One of the most basic features of a mechanics lien is that it enables unpaid contractors and subcontractors to get the money they are owed for furnishing labor and/or materials to a construction project. But what happens if the property owner for whom the subcontractor furnished labor or materials sells that property to a different party? Who must be named in a lawsuit to foreclose on a mechanics lien? The first property owner? The second owner? Both owners? In Idaho at least, a recent case addressed this question.
Idaho Mechanics Lien Law
The rules that all parties must obey in civil lawsuits is called the law of civil procedure. The federal government and all states have rules of civil procedure that parties must follow.
One of the first things students of civil procedure learn is the difference between a necessary and unnecessary party to a lawsuit. When plaintiffs file lawsuits, they must ensure that they name all the necessary parties as defendants. If those necessary parties are not named within the time the law gives plaintiffs to name its defendants, there can be strict consequences.
Idaho mechanics lien lawsuits are bound by the same requirements, all “proper parties” must be named in the foreclosure lawsuit within a certain amount of time, or suffer the consequences. Under Idaho mechanics lien law, lien claimants have six months to name all the proper defendants and file suit to foreclose on a lien. If the lien claimant fails to name a proper party within those six months, then that unnamed proper party has no responsibility to pay the mechanics lien.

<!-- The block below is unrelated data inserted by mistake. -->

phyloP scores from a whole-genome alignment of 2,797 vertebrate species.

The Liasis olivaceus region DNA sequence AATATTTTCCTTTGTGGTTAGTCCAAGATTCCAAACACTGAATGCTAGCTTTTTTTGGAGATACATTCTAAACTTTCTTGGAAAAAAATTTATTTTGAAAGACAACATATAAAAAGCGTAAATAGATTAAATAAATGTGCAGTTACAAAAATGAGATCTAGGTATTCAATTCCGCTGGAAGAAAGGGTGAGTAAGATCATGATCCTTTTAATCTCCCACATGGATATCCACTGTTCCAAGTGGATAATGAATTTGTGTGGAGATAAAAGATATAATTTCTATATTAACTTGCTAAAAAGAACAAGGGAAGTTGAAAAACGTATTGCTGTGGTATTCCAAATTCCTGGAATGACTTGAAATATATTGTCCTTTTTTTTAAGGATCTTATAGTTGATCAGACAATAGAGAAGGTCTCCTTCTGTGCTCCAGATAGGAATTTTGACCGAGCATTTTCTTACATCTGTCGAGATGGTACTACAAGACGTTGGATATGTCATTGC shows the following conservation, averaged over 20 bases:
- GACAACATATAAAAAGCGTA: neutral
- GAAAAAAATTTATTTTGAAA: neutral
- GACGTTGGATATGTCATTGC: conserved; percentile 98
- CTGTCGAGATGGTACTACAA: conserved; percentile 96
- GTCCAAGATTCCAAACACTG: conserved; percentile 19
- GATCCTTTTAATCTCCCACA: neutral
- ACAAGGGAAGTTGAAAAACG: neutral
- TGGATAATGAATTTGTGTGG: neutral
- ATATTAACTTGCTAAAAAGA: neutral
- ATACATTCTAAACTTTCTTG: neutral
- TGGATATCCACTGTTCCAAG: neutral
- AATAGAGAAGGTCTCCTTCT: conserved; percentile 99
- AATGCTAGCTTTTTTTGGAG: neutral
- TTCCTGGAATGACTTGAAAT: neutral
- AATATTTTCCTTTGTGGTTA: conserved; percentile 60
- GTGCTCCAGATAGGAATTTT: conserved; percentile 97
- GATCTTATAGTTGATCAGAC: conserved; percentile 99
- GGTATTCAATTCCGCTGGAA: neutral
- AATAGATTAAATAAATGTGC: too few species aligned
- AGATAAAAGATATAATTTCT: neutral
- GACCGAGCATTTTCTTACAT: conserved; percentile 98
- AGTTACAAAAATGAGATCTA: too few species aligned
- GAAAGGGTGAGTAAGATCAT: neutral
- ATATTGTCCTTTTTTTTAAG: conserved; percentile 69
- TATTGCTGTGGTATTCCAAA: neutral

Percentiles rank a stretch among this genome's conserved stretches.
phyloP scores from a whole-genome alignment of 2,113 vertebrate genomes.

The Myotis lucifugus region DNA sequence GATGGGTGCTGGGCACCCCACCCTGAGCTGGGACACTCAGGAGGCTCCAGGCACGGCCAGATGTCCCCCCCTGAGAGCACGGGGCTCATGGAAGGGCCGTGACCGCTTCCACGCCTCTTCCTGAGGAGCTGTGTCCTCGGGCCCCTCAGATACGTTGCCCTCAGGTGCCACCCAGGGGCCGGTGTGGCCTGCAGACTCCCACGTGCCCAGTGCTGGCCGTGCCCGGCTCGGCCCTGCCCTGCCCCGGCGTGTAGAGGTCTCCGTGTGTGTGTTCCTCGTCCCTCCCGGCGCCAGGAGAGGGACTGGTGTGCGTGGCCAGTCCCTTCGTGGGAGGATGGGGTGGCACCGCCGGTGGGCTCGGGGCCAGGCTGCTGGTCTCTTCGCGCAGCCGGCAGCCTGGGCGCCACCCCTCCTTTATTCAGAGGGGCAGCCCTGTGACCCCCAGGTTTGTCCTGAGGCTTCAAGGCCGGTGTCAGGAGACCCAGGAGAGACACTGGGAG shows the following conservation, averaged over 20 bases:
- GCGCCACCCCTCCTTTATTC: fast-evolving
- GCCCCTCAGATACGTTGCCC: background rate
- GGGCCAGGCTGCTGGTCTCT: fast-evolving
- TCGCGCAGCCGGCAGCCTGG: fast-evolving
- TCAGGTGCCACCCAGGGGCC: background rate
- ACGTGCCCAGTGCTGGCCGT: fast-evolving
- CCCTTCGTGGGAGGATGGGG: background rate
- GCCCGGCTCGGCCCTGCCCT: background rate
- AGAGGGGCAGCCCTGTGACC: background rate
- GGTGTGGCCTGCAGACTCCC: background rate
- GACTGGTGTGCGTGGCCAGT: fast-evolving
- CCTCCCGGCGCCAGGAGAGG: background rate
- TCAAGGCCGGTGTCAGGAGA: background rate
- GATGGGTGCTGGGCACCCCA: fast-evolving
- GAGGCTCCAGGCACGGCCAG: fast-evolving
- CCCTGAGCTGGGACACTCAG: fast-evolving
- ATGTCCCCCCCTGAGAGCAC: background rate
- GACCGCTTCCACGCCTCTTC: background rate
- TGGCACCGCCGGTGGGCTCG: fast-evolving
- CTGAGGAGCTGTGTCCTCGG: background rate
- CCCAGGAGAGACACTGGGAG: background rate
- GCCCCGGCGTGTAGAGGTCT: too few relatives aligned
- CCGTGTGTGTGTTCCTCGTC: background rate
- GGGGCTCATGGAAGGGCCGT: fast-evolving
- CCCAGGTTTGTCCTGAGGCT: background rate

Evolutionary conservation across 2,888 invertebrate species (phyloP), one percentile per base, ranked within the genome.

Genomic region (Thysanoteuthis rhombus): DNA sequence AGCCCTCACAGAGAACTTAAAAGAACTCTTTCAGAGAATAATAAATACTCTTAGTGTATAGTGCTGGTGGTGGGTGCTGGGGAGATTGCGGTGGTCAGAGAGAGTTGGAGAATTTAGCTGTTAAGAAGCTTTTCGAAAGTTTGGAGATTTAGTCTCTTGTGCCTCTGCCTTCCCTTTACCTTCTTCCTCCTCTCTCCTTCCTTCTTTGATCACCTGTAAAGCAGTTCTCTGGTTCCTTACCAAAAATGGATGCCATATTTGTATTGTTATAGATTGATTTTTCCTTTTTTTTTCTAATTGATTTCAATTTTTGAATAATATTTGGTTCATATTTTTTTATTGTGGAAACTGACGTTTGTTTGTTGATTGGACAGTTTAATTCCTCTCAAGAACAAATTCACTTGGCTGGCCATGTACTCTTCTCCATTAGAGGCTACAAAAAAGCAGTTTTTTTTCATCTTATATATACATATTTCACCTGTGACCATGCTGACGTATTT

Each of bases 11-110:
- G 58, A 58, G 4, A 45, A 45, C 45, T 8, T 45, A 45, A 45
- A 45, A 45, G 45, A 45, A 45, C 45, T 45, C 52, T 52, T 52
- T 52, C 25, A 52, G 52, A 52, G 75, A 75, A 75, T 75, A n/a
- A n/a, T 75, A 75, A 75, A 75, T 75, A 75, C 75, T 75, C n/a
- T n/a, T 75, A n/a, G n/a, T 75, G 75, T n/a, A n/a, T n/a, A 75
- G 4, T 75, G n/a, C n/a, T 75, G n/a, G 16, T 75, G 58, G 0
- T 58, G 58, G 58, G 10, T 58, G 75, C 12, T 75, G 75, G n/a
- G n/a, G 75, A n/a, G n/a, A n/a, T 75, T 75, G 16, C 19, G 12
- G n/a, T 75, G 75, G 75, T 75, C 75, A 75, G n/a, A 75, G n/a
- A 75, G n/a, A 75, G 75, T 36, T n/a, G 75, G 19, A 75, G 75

Finally, under Idaho mechanics lien law, when a lien claimant sues to foreclose on a mechanics lien, the claimant must name the current property owner at the time the lawsuit is filed.[quote style=”boxed”]all that matters in a suit to foreclose on a mechanics lien is who owns the property at the time the lawsuit is filed[/quote]
This interpretation of the law means that it really doesn’t matter who owned the property when an unpaid subcontractor did work if that subcontractor sues to foreclose on a mechanics lien; instead, all that matters is who owns the property at the time the lawsuit is filed.
The Recent Case Applying Idaho Mechanics Lien Law
In a recent case, Parkwest Homes L.L.C. v. Barnson, the Supreme Court of Idaho clarified who are the proper parties that must be named in a lawsuit to foreclose on a mechanics lien.
In that case, Parkwest contracted with Julie Barnson to build a home for Ms. Barnson. Parkwest alleges that it substantially completed work on the house in November of 2006. After the two parties disputed whether Parkwest’s invoices had been paid, Parkwest filed a mechanics lien against Barnson’s property for nearly $200,000 in that same month.
Two weeks before Parkwest filed its lien, however, Barnson’s property became subject to a deed of trust in which Mortgage Electronic Services (MERS) became the beneficiary of that trust. Transnation was named the trustee of the deed of trust, and in June of 2007, First American was appointed the successor trustee. Eventually, a company called Residential Funding Real Estate Holdings (Residential) took title to the property.